Proposal would allow Oklahoma hunters to use dogs for tracking game
OKLAHOMA CITY — Jack Tracy of Norman became interested in using dogs to help recover big game after not finding a big deer that he once shot on a ranch near Vici.
“I happened to shoot a really large buck,” said Tracy, vice president of the Oklahoma chapter of the North American Versatile Hunting Dogs Association. “I felt like I got a pretty good hit. It ended up running off and leaving a pretty solid blood trail for a while and then we just lost it.
“It could have been in brush 50 feet from me and I wouldn’t have known because it was so thick in some places. A leash tracking dog will give you a lot better chance of locating a deer like that.”
Tracy and other hunters may soon be able to use blood-tracking dogs to find wounded deer if a proposed regulation is approved by the Oklahoma Department of Wildlife Conservation.
If approved, hunters next season could use dogs to search for a wounded deer as long as the dog remains on the leash and hunters don’t carry a gun or bow with them while tracking.
“That keeps them from shooting at another one that pops up,” said Bill Hale, chief of law enforcement for the Wildlife Department.
Hale said the number of hunters interested in blood tracking grows each year. The regulation change has even been sought by state lawmakers in the past, he said.
Hale admits that some game wardens have given permission for hunters to track a wounded deer with a dog in the past, but there was no distinction in the regulations between tracking and hunting with a dog.
“It was a gray area,” Hale said. “It gets down to the definition of hunting with a dog. It’s against the law to hunt deer, elk, turkey with a dog. This just kind of clears it up a little.”
The Oklahoman reports that, under the proposed regulation, hunters would have to inform a game warden of the area they would be searching, Hale said. If hunters couldn’t immediately reach a game warden, they could just leave a message and proceed with the search, he said.
Tracy said the use of blood-tracking dogs to recover wounded game is common in Europe and now legal in the majority of states.
“Every state that borders Oklahoma does allow some form of it,” Tracy said.
Tracy would like to see Oklahoma hunters be able to carry a pistol while tracking in case a wounded animal needs to be put out of its misery. Some states do allow that, he said.
Hale, however, said there needs to be restrictions on tracking — such as keeping the dog leashed and not carrying a gun or bow — to keep people from hunting deer with dogs.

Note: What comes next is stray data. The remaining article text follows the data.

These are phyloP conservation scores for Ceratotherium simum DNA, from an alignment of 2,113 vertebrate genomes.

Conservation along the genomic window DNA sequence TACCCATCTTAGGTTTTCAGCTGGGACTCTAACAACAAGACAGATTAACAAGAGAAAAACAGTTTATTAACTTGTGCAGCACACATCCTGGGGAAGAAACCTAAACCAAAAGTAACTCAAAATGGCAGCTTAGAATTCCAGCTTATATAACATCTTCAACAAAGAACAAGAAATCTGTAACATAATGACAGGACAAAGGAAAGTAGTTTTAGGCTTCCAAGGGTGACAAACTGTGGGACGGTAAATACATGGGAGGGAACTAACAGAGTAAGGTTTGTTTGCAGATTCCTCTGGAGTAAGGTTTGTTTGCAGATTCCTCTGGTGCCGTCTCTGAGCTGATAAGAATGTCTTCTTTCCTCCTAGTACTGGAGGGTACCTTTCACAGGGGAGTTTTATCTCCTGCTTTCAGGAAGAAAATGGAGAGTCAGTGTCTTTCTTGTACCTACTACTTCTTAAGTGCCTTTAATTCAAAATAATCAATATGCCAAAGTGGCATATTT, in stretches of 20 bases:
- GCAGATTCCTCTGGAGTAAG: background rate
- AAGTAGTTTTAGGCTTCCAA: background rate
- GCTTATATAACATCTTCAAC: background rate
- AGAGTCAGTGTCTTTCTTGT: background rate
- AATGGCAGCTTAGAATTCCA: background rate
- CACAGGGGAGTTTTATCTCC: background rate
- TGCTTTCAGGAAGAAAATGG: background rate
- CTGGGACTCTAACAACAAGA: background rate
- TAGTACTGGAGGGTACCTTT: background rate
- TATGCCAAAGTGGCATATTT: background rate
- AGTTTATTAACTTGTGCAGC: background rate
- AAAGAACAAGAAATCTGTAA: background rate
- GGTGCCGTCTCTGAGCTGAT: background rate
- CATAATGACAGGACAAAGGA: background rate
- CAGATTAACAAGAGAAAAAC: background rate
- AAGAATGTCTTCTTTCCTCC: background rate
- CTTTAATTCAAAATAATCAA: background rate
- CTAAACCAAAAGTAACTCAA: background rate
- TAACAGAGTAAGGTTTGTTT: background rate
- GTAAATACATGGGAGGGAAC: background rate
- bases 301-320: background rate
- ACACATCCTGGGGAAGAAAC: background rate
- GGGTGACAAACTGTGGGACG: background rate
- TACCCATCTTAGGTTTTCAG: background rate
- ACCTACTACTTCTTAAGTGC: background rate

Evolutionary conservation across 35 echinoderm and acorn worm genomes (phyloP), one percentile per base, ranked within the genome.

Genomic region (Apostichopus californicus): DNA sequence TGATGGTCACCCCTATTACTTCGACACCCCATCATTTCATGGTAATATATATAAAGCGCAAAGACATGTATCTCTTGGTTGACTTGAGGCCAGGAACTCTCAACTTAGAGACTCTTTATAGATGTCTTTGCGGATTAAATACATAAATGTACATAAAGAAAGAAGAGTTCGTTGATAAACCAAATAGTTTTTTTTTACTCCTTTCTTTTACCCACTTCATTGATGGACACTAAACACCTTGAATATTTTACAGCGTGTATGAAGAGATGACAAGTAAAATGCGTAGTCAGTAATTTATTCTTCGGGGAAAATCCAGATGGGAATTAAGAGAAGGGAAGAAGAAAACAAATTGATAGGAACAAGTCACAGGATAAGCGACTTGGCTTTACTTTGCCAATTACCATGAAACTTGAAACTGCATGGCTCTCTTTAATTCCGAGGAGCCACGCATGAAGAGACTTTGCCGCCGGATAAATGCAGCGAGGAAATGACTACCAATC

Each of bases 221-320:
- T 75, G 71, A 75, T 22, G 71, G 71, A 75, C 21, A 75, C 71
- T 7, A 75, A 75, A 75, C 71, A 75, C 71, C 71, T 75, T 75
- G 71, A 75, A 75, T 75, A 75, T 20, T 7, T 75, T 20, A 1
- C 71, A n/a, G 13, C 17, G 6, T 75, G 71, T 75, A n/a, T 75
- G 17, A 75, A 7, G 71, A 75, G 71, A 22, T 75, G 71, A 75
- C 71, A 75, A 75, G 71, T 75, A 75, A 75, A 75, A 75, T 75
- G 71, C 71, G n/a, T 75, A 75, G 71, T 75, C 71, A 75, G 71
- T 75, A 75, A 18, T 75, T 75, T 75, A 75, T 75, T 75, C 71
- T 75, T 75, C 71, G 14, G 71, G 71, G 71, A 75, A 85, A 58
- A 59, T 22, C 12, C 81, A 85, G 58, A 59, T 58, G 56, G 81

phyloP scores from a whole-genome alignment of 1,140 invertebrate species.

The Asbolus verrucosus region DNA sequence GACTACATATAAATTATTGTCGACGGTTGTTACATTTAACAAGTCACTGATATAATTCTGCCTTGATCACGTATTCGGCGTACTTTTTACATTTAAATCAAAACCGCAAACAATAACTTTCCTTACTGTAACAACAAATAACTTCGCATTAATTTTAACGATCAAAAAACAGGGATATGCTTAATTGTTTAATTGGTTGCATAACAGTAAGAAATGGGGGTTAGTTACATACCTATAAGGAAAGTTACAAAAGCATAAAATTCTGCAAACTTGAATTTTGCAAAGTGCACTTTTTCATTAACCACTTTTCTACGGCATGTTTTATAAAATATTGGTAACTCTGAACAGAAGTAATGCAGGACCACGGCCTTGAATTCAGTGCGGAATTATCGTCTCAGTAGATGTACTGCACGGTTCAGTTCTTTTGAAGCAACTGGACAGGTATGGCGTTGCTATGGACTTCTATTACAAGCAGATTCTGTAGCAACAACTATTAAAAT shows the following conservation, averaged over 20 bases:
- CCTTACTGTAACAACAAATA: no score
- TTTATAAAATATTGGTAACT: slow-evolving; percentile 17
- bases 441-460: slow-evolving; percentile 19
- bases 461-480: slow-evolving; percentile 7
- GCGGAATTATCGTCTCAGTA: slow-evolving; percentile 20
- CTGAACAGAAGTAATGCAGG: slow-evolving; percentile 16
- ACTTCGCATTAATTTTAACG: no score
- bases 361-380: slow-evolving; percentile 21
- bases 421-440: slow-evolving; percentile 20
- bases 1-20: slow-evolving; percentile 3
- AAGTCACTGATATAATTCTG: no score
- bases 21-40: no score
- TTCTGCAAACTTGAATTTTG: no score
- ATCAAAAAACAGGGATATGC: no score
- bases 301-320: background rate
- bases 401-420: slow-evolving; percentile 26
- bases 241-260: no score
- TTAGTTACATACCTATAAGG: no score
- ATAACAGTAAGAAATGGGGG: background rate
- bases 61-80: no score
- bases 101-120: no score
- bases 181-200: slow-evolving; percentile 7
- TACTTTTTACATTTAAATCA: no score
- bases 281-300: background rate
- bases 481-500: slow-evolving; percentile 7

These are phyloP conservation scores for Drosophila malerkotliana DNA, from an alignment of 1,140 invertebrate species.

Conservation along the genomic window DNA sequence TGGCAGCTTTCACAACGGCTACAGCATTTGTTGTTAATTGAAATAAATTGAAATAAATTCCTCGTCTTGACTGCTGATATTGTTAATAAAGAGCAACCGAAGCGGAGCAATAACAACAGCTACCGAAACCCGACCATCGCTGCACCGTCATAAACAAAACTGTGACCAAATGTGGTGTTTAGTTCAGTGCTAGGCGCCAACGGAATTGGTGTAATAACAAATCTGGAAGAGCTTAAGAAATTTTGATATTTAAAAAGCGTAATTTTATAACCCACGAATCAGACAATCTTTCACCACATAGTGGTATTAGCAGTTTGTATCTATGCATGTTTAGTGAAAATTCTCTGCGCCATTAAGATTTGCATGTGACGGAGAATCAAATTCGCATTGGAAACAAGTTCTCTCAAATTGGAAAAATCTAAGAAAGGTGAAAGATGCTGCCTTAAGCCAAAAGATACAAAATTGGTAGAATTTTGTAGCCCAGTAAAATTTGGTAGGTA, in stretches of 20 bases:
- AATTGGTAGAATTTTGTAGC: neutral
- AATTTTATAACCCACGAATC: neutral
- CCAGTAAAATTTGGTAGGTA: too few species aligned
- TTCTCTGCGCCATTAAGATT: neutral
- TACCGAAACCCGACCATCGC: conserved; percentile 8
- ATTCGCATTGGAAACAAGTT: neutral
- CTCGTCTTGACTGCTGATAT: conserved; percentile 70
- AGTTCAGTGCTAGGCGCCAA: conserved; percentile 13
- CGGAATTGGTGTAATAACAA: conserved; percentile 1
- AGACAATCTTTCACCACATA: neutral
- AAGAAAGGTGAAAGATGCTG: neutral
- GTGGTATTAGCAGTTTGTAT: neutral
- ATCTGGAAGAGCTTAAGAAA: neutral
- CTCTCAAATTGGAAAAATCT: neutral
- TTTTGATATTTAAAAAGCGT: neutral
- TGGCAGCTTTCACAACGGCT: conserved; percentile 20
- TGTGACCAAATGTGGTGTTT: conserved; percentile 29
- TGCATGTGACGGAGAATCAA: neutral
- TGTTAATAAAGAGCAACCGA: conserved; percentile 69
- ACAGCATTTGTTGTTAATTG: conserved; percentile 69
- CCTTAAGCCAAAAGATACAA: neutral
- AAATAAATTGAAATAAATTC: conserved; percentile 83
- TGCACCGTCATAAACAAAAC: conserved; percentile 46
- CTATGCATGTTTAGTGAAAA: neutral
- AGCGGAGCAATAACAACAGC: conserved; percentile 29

“If you throw it wide open, I can’t keep guys from dogging deer,” Hale said.
If a wounded deer needs to be put down after finding it, “you can go back and put the dog up and come back out there with your gun,” Hale said.
Tracy said many breeds of dog can be good trackers. Some are naturally better than others, but any dog trained in blood tracking has a better chance of locating wounded game, he said.
German Wirehaired Pointers, Pudelpointers, Wirehaired Pointing Griffons and Teckels, also known as Wirehaired Dachshunds, are versatile hunting dogs and popular breeds for blood tracking, he said.
Tracy sent a position paper to the Wildlife Department two years ago in support of legalizing blood tracking with dogs for big game.
“It will allow ethical hunters to recover wounded game that otherwise would be lost,” he said.
Tracy said there are about 40 members of the North American Versatile Hunting Dog Association in Oklahoma, and he thinks many would be happy to assist hunters in recovering big game.
“They would be more than happy to come out and help folks if it was on a day and time they could come out and do it,” Tracy said. “Helping someone do that would kind of be a reward in itself for the handler of the dog.”
Also, snagging for paddlefish at night in northeastern Oklahoma would end under a proposed fishing regulation for 2017, except for Riverview Park in Miami.
Hale said paddlefish are doing so well that they have been found in new areas, and the Wildlife Department doesn’t have the manpower to cover both day and nighttime activities.
“Ninety percent of that activity (nighttime snagging) goes on in the park in Miami. We are leaving it open,” Hale said “We can concentrate where the main area is going on in the park, and we don’t have to spend all of our manpower scattered all over the country.”
Snagging for paddlefish would not be allowed from 10 p.m. to 6 a.m. under the proposed regulation.